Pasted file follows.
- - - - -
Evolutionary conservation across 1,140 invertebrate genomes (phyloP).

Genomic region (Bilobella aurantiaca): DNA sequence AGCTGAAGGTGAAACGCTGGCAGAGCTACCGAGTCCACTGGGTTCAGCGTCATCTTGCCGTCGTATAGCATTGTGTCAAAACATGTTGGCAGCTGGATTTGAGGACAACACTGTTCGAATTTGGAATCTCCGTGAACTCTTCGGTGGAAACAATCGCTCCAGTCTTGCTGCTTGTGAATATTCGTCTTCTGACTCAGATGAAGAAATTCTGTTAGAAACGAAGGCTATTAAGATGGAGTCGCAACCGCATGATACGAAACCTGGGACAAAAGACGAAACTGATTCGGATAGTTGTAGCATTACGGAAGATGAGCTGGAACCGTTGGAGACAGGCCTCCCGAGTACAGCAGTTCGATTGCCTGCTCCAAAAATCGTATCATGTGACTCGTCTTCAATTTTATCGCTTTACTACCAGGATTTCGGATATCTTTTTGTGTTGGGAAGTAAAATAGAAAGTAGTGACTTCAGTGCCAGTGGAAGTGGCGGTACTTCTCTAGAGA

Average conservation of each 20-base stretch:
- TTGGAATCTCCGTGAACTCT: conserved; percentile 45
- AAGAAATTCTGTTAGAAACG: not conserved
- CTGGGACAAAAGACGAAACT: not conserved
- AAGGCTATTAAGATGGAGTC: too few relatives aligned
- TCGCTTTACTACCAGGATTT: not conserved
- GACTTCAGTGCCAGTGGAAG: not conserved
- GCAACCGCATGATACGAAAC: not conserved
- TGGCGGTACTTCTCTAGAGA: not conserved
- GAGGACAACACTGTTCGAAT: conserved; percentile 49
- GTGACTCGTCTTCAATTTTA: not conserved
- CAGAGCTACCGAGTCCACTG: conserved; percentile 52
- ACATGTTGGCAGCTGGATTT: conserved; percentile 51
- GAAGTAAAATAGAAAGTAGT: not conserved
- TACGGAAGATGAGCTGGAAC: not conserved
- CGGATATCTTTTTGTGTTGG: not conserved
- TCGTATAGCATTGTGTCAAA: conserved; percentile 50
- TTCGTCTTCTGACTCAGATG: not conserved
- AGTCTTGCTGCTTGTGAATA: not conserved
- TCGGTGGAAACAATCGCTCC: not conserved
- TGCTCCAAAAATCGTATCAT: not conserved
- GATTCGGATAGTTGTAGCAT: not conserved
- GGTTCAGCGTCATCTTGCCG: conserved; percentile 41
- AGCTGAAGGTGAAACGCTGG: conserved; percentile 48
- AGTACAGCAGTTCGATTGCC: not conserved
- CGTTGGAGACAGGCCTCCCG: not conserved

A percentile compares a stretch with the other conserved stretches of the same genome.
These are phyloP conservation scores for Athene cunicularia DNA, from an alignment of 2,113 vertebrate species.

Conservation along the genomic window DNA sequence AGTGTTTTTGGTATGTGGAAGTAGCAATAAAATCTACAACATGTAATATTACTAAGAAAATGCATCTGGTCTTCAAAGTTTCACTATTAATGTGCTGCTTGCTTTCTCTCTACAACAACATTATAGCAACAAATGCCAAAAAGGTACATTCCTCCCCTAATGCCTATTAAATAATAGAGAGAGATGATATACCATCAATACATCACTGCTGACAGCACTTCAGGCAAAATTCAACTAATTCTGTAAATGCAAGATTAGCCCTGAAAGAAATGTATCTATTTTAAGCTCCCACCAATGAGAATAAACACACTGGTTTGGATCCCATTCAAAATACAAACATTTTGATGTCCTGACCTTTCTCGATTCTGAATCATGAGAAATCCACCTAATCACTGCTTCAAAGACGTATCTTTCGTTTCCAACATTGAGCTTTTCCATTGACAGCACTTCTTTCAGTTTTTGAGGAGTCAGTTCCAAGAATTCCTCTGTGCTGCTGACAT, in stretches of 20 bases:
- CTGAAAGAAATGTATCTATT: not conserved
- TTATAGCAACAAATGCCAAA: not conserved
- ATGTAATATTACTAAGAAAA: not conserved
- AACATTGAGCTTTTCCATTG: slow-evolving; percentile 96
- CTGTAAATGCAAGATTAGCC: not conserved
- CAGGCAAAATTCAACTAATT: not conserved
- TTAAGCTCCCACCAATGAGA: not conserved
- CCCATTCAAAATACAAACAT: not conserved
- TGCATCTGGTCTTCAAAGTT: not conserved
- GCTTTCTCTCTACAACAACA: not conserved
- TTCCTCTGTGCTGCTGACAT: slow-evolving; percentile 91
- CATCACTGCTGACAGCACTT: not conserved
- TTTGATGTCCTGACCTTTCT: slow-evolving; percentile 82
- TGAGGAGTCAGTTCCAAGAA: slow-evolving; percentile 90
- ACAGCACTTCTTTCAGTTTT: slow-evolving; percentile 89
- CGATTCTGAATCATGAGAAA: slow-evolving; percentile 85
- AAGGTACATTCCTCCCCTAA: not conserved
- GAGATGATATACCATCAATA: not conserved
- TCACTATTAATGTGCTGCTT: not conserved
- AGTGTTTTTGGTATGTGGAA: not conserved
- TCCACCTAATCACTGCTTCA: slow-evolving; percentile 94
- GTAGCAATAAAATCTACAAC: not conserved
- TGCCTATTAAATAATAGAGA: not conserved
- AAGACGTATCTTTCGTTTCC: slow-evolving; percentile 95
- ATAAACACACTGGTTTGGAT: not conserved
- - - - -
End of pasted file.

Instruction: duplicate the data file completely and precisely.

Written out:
Evolutionary conservation across 1,140 invertebrate genomes (phyloP).

Genomic region (Bilobella aurantiaca): DNA sequence AGCTGAAGGTGAAACGCTGGCAGAGCTACCGAGTCCACTGGGTTCAGCGTCATCTTGCCGTCGTATAGCATTGTGTCAAAACATGTTGGCAGCTGGATTTGAGGACAACACTGTTCGAATTTGGAATCTCCGTGAACTCTTCGGTGGAAACAATCGCTCCAGTCTTGCTGCTTGTGAATATTCGTCTTCTGACTCAGATGAAGAAATTCTGTTAGAAACGAAGGCTATTAAGATGGAGTCGCAACCGCATGATACGAAACCTGGGACAAAAGACGAAACTGATTCGGATAGTTGTAGCATTACGGAAGATGAGCTGGAACCGTTGGAGACAGGCCTCCCGAGTACAGCAGTTCGATTGCCTGCTCCAAAAATCGTATCATGTGACTCGTCTTCAATTTTATCGCTTTACTACCAGGATTTCGGATATCTTTTTGTGTTGGGAAGTAAAATAGAAAGTAGTGACTTCAGTGCCAGTGGAAGTGGCGGTACTTCTCTAGAGA

Average conservation of each 20-base stretch:
- TTGGAATCTCCGTGAACTCT: conserved; percentile 45
- AAGAAATTCTGTTAGAAACG: not conserved
- CTGGGACAAAAGACGAAACT: not conserved
- AAGGCTATTAAGATGGAGTC: too few relatives aligned
- TCGCTTTACTACCAGGATTT: not conserved
- GACTTCAGTGCCAGTGGAAG: not conserved
- GCAACCGCATGATACGAAAC: not conserved
- TGGCGGTACTTCTCTAGAGA: not conserved
- GAGGACAACACTGTTCGAAT: conserved; percentile 49
- GTGACTCGTCTTCAATTTTA: not conserved
- CAGAGCTACCGAGTCCACTG: conserved; percentile 52
- ACATGTTGGCAGCTGGATTT: conserved; percentile 51
- GAAGTAAAATAGAAAGTAGT: not conserved
- TACGGAAGATGAGCTGGAAC: not conserved
- CGGATATCTTTTTGTGTTGG: not conserved
- TCGTATAGCATTGTGTCAAA: conserved; percentile 50
- TTCGTCTTCTGACTCAGATG: not conserved
- AGTCTTGCTGCTTGTGAATA: not conserved
- TCGGTGGAAACAATCGCTCC: not conserved
- TGCTCCAAAAATCGTATCAT: not conserved
- GATTCGGATAGTTGTAGCAT: not conserved
- GGTTCAGCGTCATCTTGCCG: conserved; percentile 41
- AGCTGAAGGTGAAACGCTGG: conserved; percentile 48
- AGTACAGCAGTTCGATTGCC: not conserved
- CGTTGGAGACAGGCCTCCCG: not conserved

A percentile compares a stretch with the other conserved stretches of the same genome.
These are phyloP conservation scores for Athene cunicularia DNA, from an alignment of 2,113 vertebrate species.

Conservation along the genomic window DNA sequence AGTGTTTTTGGTATGTGGAAGTAGCAATAAAATCTACAACATGTAATATTACTAAGAAAATGCATCTGGTCTTCAAAGTTTCACTATTAATGTGCTGCTTGCTTTCTCTCTACAACAACATTATAGCAACAAATGCCAAAAAGGTACATTCCTCCCCTAATGCCTATTAAATAATAGAGAGAGATGATATACCATCAATACATCACTGCTGACAGCACTTCAGGCAAAATTCAACTAATTCTGTAAATGCAAGATTAGCCCTGAAAGAAATGTATCTATTTTAAGCTCCCACCAATGAGAATAAACACACTGGTTTGGATCCCATTCAAAATACAAACATTTTGATGTCCTGACCTTTCTCGATTCTGAATCATGAGAAATCCACCTAATCACTGCTTCAAAGACGTATCTTTCGTTTCCAACATTGAGCTTTTCCATTGACAGCACTTCTTTCAGTTTTTGAGGAGTCAGTTCCAAGAATTCCTCTGTGCTGCTGACAT, in stretches of 20 bases:
- CTGAAAGAAATGTATCTATT: not conserved
- TTATAGCAACAAATGCCAAA: not conserved
- ATGTAATATTACTAAGAAAA: not conserved
- AACATTGAGCTTTTCCATTG: slow-evolving; percentile 96
- CTGTAAATGCAAGATTAGCC: not conserved
- CAGGCAAAATTCAACTAATT: not conserved
- TTAAGCTCCCACCAATGAGA: not conserved
- CCCATTCAAAATACAAACAT: not conserved
- TGCATCTGGTCTTCAAAGTT: not conserved
- GCTTTCTCTCTACAACAACA: not conserved
- TTCCTCTGTGCTGCTGACAT: slow-evolving; percentile 91
- CATCACTGCTGACAGCACTT: not conserved
- TTTGATGTCCTGACCTTTCT: slow-evolving; percentile 82
- TGAGGAGTCAGTTCCAAGAA: slow-evolving; percentile 90
- ACAGCACTTCTTTCAGTTTT: slow-evolving; percentile 89
- CGATTCTGAATCATGAGAAA: slow-evolving; percentile 85
- AAGGTACATTCCTCCCCTAA: not conserved
- GAGATGATATACCATCAATA: not conserved
- TCACTATTAATGTGCTGCTT: not conserved
- AGTGTTTTTGGTATGTGGAA: not conserved
- TCCACCTAATCACTGCTTCA: slow-evolving; percentile 94
- GTAGCAATAAAATCTACAAC: not conserved
- TGCCTATTAAATAATAGAGA: not conserved
- AAGACGTATCTTTCGTTTCC: slow-evolving; percentile 95
- ATAAACACACTGGTTTGGAT: not conserved